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Film series heralds French director's campus events

Four films by Claire Denis will be shown before her arrival on campus, where she will screen her 2009 film and participate in a Creativity Conversation. Photo © Claire Denis © Marian Stefanowski.

Acclaimed French director Claire Denis, a key figure in world cinema, will be on campus Nov. 14 and 15.

On Nov. 14 at 7:30 p.m., Denis will introduce a screening of her latest film, "White Material" (2009) and on Nov. 15 at 6 p.m., she will be the focus of a Creativity Conversation. Both events will be in White Hall 208. Preceding her visit, four of her most critically acclaimed films will be screened at Emory, beginning on Nov. 2.

"Claire Denis is one of the most highly acclaimed filmmakers working today, in France or in any other country," says Matthew Bernstein, chair of Film and Media Studies. "Ms. Denis is making only three stops on her visit to the U.S., and we are fortunate to be one of them."

After working as an assistant director to Jim Jarmusch and Wim Wenders among others, Denis made her directing debut in 1988 with "Chocolat" — a film about a French girl growing up in a colonial outpost in Africa. Since then, Denis has become known for her fearless exploration of a wide range of contemporary subjects and often extreme human situations; her films are informed by her own experiences of displacement during her childhood in Africa and her return to France as a teenager. Most of all, her films reflect a deep awareness of the complexities of French post-colonialism as played out in the lives of "ordinary" people.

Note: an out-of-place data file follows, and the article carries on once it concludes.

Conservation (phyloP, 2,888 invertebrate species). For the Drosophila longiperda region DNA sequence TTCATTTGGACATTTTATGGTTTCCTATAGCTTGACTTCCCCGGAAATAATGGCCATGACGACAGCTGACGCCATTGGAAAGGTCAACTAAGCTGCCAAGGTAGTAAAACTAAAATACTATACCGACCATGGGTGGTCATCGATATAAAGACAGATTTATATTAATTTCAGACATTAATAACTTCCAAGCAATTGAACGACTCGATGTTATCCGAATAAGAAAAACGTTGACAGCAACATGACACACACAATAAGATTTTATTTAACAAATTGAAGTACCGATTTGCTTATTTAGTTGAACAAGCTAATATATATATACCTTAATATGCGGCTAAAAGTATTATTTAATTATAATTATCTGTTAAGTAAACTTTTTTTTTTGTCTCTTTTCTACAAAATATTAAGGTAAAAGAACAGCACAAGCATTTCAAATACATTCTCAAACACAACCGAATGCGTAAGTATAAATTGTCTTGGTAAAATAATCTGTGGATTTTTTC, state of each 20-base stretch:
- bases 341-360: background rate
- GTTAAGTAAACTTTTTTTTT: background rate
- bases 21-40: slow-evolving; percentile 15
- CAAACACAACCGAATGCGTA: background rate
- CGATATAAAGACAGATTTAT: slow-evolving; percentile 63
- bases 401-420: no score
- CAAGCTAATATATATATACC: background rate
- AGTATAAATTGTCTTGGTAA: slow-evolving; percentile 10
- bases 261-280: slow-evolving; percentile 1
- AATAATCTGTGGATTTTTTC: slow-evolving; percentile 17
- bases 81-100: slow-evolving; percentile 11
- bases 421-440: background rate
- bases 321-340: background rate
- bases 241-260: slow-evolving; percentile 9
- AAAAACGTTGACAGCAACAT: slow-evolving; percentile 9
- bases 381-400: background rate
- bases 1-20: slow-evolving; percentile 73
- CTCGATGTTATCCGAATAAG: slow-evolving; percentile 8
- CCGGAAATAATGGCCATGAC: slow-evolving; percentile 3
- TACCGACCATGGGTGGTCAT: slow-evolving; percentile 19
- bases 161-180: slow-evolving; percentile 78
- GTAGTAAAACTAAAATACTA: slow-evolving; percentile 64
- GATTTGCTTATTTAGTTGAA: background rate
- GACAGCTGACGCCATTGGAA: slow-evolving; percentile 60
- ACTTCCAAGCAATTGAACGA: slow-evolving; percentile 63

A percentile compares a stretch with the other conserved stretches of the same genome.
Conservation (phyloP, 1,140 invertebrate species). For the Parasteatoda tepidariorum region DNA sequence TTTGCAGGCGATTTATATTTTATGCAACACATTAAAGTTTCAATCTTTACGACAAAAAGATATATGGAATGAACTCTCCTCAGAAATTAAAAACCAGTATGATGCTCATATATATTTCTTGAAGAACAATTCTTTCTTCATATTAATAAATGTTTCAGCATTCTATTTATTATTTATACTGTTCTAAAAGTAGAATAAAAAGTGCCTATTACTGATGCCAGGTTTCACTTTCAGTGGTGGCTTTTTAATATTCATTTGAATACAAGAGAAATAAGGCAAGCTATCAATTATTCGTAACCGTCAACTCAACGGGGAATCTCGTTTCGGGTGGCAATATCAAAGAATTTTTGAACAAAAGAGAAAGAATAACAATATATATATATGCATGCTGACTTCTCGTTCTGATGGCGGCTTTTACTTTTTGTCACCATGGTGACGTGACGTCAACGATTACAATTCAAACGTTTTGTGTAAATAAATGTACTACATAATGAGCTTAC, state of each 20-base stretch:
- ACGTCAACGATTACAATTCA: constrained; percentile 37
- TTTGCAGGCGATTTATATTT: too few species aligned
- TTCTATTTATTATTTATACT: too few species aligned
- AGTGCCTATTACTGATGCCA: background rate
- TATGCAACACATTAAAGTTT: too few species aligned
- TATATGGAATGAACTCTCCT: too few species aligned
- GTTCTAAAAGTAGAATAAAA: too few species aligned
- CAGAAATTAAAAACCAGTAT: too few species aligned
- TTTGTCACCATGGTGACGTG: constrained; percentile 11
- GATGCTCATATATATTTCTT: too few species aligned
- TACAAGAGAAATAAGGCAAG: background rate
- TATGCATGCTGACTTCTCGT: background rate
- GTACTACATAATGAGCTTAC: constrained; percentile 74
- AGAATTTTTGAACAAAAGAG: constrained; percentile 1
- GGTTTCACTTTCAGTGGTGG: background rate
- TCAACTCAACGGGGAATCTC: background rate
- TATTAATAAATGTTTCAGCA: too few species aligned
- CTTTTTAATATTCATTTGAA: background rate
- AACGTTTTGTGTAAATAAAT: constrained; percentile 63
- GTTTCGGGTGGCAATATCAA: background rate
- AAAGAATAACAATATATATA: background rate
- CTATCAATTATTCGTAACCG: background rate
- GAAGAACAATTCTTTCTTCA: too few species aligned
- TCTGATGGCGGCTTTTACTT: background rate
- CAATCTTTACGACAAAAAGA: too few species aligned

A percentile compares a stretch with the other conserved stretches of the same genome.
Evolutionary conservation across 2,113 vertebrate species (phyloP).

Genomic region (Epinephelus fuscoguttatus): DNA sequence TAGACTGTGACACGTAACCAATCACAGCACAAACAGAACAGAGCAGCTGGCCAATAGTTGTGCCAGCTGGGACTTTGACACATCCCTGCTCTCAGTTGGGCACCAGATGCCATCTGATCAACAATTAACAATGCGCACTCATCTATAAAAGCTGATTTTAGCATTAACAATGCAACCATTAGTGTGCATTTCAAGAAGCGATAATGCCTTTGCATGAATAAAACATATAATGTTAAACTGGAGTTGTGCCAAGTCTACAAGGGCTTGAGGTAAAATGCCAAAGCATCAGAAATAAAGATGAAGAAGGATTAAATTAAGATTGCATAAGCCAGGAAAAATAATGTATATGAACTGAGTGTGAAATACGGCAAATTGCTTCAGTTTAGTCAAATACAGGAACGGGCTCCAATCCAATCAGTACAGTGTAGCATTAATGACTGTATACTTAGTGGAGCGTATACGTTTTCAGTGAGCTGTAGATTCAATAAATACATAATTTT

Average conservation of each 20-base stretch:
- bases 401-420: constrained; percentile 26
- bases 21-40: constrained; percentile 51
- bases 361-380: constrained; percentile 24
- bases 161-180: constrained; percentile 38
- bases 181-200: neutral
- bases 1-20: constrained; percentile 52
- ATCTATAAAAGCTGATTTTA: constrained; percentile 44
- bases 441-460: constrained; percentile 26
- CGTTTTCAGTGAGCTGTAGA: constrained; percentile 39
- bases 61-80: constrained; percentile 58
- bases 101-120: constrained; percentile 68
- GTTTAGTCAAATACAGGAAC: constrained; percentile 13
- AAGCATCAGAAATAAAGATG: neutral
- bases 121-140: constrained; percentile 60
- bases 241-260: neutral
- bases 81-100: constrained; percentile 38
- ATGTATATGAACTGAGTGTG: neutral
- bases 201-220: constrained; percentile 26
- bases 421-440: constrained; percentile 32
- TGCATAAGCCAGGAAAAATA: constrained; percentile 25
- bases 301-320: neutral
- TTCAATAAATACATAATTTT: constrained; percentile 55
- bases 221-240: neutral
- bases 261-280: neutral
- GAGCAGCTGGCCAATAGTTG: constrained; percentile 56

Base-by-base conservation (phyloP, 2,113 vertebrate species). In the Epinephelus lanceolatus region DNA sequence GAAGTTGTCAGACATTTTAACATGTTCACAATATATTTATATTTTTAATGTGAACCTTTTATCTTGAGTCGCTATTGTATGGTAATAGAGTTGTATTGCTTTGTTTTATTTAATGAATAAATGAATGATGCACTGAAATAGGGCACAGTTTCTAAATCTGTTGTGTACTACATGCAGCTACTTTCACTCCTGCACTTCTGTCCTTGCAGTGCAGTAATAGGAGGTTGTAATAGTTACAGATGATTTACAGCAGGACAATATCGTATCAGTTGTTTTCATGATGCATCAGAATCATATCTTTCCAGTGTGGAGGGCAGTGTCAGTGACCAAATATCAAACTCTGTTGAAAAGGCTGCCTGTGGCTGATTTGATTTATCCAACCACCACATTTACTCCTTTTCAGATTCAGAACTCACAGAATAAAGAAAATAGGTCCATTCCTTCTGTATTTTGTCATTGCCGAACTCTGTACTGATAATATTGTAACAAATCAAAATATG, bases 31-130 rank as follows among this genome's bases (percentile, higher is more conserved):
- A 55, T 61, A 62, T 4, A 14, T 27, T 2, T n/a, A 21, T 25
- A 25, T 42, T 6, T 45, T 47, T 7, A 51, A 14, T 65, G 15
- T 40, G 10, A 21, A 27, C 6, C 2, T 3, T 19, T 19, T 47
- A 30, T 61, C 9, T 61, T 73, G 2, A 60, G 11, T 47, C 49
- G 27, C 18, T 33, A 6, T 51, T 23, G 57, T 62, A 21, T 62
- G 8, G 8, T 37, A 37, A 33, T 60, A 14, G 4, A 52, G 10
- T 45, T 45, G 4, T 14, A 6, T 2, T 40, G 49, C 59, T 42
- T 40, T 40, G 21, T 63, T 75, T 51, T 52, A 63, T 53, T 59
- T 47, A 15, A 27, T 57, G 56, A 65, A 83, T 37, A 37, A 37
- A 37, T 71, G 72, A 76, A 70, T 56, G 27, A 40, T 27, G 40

Denis' films show characters too often absent from mainstream cinema such as exiles, immigrants, or people living at the margins of the society. She has said, "We are always trying and failing to understand the world and ourselves. We never really know the final meaning of our life. Literature and the cinema should reflect that."

Denis' visit is hosted by Emory's Department of Film and Media Studies and the Department of French and Italian, in partnership with the Cultural Services of the French Embassy, the Institut Français and Unifrance. Co-sponsors of this program are Emory's program in African Studies, the Fox Center for Humanistic Inquiry, the Hightower Fund, and the departments of African American Studies, Comparative Literature, English, History, Theater Studies and Women/Gender/Sexuality Studies.   

 "We have been able to marshal support from so many departments because she is an internationally celebrated artist whose work touches many fields and disciplines — not just French culture and film studies, but also colonialism, theater, literature, African studies, and women and gender studies," says Catherine Dana, senior lecturer of French and Italian. "It is a testament to how rich and rewarding her work is."

Four major films will be screened at Emory leading up to Denis' visit. Screenings are shown in 35mm (except where noted) and will be introduced by Emory faculty.

  • Nov. 2 - "Chocolat" (1988)

  • Nov. 5 - "I Can't Sleep" ("J'ai pas sommeil," 1994) (presented on DVD)
  • Nov. 9 - "Beau Travail" (1999)
  • Nov. 12 - "35 Shots of Rum" ("35 rhums," 2008)

All screenings are free and will be shown at 7:30 p.m. in White Hall 205.

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